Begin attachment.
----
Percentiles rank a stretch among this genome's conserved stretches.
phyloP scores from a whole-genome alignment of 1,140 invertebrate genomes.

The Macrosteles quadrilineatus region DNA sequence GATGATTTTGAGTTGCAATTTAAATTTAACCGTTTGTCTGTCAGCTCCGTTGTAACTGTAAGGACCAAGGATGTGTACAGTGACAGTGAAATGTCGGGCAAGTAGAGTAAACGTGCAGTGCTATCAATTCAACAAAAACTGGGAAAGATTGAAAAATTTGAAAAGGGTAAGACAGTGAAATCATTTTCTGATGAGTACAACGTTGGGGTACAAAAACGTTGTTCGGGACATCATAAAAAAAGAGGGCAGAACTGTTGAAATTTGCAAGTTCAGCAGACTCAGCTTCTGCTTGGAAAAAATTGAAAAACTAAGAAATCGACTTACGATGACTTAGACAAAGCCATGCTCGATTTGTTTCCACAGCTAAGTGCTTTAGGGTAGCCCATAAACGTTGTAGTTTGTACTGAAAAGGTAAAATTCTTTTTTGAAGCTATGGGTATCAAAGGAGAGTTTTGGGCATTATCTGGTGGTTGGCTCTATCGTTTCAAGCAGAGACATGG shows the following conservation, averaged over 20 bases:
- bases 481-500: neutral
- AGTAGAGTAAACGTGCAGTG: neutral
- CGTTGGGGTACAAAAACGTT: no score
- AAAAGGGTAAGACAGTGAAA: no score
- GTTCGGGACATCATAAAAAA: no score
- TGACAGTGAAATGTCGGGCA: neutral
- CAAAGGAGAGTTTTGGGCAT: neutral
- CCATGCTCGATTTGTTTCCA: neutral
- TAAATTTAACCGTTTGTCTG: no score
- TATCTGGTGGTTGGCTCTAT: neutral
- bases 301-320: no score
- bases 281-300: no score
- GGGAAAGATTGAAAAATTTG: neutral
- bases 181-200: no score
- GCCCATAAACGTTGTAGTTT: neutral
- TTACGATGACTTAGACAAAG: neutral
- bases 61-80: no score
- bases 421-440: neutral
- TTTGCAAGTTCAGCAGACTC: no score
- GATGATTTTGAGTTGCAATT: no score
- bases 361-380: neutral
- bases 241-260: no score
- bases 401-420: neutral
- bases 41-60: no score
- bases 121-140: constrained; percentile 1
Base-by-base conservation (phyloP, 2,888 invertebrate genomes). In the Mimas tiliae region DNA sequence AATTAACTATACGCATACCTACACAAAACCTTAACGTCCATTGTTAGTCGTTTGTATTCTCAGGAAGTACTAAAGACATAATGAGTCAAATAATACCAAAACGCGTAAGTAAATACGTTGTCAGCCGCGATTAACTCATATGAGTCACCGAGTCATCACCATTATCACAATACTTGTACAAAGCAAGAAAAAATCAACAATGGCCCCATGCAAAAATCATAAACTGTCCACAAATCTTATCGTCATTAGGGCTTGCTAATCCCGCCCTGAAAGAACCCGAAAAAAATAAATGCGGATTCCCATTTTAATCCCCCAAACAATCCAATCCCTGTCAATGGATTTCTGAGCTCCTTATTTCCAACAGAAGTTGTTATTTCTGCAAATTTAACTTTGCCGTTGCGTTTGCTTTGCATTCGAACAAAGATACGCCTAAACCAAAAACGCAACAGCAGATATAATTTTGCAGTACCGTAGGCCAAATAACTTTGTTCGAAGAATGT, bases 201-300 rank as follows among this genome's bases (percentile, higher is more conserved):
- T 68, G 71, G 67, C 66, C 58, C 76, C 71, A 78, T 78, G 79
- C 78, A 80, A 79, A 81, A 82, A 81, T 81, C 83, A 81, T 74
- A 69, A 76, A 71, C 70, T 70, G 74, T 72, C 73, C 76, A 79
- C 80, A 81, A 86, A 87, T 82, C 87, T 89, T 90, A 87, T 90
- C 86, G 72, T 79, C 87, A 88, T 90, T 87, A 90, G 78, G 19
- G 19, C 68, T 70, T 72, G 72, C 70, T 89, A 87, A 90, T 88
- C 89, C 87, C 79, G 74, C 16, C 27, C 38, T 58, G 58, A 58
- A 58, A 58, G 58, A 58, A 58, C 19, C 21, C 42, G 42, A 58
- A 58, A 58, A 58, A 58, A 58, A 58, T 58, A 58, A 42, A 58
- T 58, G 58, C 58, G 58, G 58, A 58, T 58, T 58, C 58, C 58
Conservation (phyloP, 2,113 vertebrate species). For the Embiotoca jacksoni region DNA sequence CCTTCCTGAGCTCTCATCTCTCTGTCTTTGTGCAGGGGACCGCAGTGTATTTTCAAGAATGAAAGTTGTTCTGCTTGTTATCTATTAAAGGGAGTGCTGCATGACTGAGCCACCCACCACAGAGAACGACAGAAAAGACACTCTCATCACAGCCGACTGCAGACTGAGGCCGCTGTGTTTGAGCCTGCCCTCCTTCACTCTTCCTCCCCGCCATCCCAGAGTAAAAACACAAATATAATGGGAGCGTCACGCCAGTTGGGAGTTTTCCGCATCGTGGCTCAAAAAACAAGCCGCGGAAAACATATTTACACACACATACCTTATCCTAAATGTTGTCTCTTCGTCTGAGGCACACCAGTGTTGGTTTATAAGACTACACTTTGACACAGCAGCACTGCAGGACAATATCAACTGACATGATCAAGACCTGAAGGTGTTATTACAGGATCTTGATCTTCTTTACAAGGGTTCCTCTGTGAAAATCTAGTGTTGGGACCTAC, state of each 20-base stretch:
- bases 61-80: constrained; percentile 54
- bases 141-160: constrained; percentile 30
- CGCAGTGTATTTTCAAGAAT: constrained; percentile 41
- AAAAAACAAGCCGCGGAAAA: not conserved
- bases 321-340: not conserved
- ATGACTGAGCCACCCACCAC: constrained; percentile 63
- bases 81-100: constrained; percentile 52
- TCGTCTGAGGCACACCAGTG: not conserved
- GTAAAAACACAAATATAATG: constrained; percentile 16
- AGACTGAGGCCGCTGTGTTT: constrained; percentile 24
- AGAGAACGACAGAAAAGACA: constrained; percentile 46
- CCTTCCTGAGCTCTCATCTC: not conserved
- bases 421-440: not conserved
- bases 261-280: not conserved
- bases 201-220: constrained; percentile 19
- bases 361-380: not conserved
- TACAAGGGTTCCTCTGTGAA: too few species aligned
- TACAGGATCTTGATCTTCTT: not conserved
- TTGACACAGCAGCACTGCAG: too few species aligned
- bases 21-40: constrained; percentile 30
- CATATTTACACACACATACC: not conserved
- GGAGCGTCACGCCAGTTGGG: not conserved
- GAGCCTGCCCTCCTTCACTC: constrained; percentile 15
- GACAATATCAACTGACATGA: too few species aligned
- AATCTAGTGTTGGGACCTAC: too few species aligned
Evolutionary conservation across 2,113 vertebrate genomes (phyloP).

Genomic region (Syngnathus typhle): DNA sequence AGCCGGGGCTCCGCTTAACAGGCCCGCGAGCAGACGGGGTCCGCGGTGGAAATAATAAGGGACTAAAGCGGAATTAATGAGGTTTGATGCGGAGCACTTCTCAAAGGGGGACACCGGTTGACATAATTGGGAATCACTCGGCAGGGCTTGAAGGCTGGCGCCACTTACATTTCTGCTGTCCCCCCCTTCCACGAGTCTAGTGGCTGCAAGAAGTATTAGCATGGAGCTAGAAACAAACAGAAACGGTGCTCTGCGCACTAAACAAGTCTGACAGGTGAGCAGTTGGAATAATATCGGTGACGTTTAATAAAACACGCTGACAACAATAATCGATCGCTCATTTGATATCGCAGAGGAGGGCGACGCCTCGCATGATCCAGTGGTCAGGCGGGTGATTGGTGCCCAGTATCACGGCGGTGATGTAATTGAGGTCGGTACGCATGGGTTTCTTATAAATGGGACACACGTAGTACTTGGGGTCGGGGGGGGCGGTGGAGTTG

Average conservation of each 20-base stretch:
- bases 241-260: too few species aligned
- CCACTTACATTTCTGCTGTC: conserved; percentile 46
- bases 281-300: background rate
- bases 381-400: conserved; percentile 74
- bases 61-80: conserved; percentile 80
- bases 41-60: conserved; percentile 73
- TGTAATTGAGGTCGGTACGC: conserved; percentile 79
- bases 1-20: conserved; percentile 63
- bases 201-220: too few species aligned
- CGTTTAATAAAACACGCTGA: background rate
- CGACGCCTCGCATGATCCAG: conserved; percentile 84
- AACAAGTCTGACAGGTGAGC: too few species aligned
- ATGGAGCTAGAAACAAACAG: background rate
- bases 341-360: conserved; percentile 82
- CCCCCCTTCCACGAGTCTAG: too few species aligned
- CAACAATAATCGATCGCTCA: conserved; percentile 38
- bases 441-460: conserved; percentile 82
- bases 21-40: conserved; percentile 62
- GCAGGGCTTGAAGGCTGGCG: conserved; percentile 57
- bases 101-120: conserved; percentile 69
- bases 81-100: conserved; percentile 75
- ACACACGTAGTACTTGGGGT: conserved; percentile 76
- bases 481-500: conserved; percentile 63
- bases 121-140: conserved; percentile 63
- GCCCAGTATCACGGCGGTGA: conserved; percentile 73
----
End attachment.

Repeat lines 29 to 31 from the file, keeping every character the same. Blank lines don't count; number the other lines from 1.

Base-by-base conservation (phyloP, 2,888 invertebrate genomes). In the Mimas tiliae region DNA sequence AATTAACTATACGCATACCTACACAAAACCTTAACGTCCATTGTTAGTCGTTTGTATTCTCAGGAAGTACTAAAGACATAATGAGTCAAATAATACCAAAACGCGTAAGTAAATACGTTGTCAGCCGCGATTAACTCATATGAGTCACCGAGTCATCACCATTATCACAATACTTGTACAAAGCAAGAAAAAATCAACAATGGCCCCATGCAAAAATCATAAACTGTCCACAAATCTTATCGTCATTAGGGCTTGCTAATCCCGCCCTGAAAGAACCCGAAAAAAATAAATGCGGATTCCCATTTTAATCCCCCAAACAATCCAATCCCTGTCAATGGATTTCTGAGCTCCTTATTTCCAACAGAAGTTGTTATTTCTGCAAATTTAACTTTGCCGTTGCGTTTGCTTTGCATTCGAACAAAGATACGCCTAAACCAAAAACGCAACAGCAGATATAATTTTGCAGTACCGTAGGCCAAATAACTTTGTTCGAAGAATGT, bases 201-300 rank as follows among this genome's bases (percentile, higher is more conserved):
- T 68, G 71, G 67, C 66, C 58, C 76, C 71, A 78, T 78, G 79
- C 78, A 80, A 79, A 81, A 82, A 81, T 81, C 83, A 81, T 74